This presentation aims to focus on psychotherapists’ experience of Islamophobia and its impact on clinical work. It helps to understand how the external socio-political events impact the internal world of clients and provide invaluable insights on understanding the impact of Islamophobia in clinical practice.
There is a tendency to be suspicious of Muslims or of people perceived to be Muslims. Islamophobia in the external world impacts on our psyche. Unconscious and institutionalized Islamophobia has implications for both Islamophobes and Muslims. If not addressed, it can deviate both the therapist and the client away from the therapeutic task.
The talk will facilitate thinking on Islamophobia and how this is experienced in a clinical setting, helping address some of the underlying issues around it. It will cover the findings of a research study on the topic to shed light on therapists’ experiences of working with it and how it can affect their clients. It may, in turn, facilitate awareness of these issues, helping to identify new ways of working with it.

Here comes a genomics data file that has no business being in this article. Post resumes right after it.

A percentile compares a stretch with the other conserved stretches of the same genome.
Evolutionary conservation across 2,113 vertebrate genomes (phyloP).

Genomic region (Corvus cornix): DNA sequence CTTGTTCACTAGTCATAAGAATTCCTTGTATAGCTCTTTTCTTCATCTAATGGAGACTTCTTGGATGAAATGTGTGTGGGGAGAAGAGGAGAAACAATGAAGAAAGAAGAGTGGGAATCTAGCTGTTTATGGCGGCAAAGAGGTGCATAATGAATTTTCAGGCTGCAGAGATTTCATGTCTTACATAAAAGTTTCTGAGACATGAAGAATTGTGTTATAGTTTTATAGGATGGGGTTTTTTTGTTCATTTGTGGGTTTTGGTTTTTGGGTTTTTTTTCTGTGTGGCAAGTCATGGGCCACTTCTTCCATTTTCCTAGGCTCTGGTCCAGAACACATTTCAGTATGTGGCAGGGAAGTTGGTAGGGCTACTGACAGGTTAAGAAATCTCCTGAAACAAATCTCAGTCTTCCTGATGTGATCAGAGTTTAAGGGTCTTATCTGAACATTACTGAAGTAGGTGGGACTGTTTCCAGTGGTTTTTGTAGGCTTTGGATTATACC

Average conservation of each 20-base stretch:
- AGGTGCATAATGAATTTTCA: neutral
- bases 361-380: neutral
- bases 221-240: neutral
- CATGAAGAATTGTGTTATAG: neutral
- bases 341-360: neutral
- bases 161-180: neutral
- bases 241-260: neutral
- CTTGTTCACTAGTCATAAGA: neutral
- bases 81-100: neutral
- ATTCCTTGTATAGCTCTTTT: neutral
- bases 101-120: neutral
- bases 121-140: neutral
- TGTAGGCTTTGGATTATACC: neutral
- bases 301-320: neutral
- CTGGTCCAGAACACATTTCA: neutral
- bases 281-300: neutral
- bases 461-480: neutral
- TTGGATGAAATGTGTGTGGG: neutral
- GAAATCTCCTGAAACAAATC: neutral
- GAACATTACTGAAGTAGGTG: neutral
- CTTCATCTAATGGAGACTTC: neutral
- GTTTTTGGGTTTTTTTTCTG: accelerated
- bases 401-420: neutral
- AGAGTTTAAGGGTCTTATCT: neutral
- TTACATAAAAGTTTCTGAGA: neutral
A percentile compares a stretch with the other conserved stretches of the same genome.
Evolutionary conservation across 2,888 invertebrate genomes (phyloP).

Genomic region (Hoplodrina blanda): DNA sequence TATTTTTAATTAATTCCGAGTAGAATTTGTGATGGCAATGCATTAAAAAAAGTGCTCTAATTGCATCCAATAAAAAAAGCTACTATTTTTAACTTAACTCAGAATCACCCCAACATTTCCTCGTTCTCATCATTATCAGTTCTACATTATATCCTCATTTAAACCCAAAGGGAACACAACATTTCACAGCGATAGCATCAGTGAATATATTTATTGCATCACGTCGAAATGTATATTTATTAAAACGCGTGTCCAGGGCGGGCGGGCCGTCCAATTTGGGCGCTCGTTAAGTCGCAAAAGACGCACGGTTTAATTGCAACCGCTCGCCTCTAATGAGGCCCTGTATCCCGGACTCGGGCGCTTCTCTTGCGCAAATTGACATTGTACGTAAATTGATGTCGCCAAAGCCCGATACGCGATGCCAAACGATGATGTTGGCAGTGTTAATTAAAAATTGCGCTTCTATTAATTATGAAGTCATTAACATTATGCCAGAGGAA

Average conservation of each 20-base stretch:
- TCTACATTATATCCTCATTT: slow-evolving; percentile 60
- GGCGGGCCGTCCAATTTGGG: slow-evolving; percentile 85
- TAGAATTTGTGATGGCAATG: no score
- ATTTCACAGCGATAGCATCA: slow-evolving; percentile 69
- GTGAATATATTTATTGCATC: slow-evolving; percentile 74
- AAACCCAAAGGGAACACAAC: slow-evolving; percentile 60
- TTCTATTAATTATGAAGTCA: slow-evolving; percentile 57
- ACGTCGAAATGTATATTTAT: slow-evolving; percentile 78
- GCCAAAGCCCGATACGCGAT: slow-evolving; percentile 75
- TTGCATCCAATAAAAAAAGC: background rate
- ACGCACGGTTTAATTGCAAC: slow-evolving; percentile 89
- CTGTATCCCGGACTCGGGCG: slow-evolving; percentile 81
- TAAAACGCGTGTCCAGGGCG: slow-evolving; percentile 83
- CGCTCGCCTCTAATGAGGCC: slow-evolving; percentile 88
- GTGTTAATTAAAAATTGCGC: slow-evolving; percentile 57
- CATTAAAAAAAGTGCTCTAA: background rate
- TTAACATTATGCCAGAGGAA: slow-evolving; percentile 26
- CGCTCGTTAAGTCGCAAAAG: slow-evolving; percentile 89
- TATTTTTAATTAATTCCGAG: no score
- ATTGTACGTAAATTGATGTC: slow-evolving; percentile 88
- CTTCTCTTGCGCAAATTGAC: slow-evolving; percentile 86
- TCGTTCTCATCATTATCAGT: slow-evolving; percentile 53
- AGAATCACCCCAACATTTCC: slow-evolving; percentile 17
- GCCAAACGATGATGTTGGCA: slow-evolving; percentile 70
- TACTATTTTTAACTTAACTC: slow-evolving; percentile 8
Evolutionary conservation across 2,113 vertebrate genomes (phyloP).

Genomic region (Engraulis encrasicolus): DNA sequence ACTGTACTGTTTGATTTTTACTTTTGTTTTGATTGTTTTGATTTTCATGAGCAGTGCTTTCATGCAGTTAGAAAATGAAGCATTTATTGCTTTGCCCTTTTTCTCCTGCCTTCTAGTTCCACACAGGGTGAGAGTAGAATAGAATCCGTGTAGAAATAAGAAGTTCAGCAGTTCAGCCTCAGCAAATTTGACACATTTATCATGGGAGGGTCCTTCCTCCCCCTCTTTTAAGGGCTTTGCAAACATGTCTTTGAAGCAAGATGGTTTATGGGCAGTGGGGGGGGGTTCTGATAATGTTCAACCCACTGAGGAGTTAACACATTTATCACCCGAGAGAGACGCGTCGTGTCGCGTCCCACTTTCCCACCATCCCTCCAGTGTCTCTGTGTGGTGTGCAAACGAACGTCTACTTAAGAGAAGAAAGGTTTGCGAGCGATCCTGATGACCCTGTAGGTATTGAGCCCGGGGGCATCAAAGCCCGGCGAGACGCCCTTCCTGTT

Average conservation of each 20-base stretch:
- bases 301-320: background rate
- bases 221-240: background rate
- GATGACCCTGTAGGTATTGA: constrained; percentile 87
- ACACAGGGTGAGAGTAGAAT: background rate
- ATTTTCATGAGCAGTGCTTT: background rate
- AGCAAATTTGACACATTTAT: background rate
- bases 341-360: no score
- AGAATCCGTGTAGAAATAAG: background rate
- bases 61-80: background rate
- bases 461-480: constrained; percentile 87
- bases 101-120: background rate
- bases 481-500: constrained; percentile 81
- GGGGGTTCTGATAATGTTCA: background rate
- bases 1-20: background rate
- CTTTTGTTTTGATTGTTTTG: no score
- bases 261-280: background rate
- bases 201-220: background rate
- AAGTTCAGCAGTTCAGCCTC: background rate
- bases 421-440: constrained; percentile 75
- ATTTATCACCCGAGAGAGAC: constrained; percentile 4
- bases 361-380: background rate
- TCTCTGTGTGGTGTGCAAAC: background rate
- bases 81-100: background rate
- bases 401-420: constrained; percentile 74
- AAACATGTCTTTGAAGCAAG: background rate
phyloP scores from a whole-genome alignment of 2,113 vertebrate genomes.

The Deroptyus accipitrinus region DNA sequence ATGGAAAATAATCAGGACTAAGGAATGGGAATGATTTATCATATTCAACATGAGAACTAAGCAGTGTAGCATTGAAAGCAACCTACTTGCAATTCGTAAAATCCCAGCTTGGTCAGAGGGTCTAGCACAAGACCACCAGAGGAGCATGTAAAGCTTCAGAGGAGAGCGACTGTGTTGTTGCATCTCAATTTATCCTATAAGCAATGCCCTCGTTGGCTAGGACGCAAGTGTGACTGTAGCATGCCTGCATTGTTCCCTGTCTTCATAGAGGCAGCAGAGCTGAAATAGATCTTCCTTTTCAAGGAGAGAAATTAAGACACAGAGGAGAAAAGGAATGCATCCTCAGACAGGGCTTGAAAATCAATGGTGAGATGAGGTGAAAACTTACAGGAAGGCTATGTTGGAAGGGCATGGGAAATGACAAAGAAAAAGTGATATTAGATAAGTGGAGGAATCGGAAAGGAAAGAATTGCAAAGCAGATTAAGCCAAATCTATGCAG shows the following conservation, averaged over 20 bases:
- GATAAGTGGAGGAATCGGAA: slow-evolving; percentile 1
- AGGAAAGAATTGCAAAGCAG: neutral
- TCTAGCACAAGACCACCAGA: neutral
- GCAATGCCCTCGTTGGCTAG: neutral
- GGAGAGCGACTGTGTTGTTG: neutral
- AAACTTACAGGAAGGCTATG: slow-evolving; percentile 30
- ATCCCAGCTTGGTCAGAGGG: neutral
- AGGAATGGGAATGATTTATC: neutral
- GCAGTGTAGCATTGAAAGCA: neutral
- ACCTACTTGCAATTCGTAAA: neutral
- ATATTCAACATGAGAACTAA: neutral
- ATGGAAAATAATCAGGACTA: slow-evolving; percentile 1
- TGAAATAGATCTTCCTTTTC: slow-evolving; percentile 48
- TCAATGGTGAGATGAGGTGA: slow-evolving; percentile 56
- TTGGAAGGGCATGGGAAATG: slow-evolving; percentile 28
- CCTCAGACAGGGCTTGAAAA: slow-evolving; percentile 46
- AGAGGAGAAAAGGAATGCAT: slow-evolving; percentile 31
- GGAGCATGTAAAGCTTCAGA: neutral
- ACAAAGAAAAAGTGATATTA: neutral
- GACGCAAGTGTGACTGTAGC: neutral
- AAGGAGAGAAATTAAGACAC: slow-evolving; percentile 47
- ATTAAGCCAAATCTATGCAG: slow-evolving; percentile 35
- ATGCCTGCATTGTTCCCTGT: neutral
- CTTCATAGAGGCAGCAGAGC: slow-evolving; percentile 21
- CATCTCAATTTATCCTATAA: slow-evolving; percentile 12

This course will unravel the subtleties and nuances of the experiences of Islamophobia in the consulting room. The personal, social, and political issues impact the psyche and the psychotherapy, which emphasizes the need for engagement with Islamophobia. The thinking can then also be applied in broader contexts to address Islamophobia thoughtfully in therapy and society.
The video shown below is a trailer only. Once you have purchased this course you will be able to view the full video.